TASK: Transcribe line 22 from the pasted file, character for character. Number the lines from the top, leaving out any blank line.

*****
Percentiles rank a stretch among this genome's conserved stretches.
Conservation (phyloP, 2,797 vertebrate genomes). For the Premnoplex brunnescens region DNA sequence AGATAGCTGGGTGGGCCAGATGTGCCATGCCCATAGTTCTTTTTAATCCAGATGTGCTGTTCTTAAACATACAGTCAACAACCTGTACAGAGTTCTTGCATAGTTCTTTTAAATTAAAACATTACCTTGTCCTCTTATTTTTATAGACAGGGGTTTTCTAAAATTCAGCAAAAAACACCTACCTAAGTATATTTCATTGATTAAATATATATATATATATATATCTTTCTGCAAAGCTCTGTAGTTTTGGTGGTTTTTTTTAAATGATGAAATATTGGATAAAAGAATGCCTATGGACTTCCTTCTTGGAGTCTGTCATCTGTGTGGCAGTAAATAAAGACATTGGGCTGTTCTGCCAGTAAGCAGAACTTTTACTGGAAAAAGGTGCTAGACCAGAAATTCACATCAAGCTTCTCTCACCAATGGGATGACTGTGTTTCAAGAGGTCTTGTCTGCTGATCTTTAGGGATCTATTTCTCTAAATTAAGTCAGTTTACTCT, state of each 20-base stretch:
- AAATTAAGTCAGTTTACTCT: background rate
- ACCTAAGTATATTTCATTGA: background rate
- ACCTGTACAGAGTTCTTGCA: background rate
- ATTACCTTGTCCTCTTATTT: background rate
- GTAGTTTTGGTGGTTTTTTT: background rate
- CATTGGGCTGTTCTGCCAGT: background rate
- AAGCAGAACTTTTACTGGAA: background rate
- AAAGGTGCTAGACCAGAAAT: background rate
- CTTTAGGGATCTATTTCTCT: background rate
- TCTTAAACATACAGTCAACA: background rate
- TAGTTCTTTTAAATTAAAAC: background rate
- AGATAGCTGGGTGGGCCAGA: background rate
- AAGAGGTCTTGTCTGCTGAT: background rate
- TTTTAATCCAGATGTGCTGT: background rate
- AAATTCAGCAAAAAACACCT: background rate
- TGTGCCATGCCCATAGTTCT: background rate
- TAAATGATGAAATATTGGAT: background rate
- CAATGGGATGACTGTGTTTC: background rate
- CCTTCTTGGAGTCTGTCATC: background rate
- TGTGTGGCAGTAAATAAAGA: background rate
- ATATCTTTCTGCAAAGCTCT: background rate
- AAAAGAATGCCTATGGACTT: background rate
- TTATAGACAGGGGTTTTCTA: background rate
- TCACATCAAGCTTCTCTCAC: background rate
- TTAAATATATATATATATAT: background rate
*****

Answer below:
- TGTGTGGCAGTAAATAAAGA: background rate